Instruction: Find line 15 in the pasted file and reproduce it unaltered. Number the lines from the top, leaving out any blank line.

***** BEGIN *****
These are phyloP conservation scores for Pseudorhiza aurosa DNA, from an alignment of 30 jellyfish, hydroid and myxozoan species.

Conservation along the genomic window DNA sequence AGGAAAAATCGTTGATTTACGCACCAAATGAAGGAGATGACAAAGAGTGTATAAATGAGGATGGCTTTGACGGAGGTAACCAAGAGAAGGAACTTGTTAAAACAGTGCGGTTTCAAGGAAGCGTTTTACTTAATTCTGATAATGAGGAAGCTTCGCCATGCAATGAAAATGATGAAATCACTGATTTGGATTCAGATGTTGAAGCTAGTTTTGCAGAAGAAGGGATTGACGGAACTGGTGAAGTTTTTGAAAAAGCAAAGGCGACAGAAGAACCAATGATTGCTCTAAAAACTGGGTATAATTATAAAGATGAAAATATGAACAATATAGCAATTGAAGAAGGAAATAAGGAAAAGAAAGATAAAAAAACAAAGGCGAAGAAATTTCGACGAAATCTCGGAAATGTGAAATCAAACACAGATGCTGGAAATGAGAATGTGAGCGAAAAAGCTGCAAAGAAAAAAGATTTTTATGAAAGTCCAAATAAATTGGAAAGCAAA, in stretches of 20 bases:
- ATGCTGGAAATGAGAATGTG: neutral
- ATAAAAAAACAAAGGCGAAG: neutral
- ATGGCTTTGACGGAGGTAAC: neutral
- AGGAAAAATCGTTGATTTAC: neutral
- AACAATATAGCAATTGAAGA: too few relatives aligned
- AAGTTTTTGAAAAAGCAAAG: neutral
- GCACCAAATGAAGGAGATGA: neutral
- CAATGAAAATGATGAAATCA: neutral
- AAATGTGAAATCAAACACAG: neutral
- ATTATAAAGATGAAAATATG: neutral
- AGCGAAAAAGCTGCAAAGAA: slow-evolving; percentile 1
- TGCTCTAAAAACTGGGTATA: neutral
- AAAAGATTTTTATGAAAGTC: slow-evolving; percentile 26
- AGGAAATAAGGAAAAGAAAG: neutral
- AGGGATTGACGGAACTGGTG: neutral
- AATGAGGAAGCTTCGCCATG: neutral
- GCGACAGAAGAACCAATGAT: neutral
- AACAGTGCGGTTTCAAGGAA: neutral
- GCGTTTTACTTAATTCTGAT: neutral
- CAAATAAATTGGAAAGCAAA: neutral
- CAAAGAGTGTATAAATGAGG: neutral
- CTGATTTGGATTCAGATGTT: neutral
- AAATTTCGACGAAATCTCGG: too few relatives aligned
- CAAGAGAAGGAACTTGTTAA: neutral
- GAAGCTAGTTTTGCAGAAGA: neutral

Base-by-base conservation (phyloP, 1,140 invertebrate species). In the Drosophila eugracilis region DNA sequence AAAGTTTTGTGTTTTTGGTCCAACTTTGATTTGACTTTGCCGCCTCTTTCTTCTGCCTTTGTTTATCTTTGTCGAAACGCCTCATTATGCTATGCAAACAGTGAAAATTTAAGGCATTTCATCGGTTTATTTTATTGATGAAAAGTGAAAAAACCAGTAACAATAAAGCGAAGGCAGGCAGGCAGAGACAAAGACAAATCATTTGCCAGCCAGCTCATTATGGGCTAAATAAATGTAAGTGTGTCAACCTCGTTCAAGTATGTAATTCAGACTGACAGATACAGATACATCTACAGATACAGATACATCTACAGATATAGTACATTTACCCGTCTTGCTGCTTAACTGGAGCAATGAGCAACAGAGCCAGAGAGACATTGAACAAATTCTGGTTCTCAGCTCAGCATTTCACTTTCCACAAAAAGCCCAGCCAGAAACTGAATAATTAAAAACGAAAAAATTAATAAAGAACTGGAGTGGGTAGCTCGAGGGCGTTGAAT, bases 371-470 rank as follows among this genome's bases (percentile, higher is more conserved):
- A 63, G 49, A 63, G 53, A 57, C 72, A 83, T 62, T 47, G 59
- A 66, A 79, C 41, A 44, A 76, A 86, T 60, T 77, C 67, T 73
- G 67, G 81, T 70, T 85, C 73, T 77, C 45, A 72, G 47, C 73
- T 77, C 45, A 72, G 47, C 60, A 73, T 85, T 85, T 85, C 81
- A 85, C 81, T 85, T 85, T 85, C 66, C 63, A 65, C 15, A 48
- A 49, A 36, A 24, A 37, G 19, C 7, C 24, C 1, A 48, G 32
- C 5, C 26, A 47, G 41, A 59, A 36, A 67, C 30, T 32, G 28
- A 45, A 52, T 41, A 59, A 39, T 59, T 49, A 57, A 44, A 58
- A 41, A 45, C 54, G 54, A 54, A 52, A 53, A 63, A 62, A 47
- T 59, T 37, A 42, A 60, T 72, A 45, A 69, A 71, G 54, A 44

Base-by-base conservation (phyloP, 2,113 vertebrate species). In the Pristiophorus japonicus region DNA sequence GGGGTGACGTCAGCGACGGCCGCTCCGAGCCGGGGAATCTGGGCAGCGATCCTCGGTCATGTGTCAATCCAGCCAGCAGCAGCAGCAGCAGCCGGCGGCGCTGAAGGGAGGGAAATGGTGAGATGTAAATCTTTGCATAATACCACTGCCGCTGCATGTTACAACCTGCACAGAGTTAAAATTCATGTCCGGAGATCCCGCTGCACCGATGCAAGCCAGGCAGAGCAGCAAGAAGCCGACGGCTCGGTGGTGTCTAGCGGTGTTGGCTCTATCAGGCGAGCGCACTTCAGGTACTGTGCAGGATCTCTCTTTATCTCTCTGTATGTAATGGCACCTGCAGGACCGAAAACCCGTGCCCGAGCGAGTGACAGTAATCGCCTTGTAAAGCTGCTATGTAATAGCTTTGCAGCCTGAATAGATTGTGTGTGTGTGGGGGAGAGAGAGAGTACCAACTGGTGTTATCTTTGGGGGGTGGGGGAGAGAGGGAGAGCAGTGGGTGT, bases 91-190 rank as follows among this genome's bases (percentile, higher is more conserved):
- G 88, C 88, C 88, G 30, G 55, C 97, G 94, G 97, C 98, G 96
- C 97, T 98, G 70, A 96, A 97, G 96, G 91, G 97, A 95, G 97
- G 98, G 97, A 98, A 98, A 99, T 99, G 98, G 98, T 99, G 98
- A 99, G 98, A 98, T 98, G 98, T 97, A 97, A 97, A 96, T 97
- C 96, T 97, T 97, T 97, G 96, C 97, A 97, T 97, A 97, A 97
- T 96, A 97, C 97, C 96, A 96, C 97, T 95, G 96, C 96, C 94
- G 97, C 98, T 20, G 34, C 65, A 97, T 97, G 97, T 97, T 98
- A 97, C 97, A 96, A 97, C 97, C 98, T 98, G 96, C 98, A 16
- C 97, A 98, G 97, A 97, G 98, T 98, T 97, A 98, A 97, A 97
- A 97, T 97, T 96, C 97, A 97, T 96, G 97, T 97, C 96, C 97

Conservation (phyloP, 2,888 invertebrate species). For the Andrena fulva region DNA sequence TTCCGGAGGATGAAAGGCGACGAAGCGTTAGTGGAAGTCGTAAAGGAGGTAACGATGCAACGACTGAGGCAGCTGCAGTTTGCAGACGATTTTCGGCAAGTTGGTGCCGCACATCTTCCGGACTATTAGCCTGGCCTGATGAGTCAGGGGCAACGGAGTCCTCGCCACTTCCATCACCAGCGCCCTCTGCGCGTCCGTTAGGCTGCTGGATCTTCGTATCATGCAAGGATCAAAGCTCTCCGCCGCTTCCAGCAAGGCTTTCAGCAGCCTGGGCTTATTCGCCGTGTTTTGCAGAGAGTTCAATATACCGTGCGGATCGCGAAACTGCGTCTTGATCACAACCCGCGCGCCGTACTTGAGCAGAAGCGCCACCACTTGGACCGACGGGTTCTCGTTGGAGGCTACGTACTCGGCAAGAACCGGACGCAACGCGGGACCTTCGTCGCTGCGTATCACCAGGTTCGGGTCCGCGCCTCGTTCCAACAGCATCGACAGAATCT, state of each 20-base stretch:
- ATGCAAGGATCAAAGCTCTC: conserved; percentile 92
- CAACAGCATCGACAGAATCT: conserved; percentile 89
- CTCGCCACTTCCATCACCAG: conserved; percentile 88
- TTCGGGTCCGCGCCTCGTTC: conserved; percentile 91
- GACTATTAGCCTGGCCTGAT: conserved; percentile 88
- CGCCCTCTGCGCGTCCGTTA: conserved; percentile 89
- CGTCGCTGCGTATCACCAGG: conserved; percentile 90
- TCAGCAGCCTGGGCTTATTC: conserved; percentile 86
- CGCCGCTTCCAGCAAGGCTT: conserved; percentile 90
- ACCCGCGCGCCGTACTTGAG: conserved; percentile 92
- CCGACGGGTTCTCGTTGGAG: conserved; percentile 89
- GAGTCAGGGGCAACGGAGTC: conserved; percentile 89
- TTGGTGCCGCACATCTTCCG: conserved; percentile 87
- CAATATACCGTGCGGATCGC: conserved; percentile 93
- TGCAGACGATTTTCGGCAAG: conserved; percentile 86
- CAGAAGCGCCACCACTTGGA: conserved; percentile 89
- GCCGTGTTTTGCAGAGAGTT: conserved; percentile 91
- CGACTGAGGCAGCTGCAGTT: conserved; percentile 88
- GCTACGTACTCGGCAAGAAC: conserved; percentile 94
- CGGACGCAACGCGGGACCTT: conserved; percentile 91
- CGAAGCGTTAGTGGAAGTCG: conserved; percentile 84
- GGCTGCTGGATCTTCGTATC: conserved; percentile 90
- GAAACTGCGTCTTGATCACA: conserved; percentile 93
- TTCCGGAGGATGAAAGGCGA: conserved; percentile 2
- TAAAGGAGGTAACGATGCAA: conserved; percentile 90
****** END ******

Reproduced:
- AAAAGATTTTTATGAAAGTC: slow-evolving; percentile 26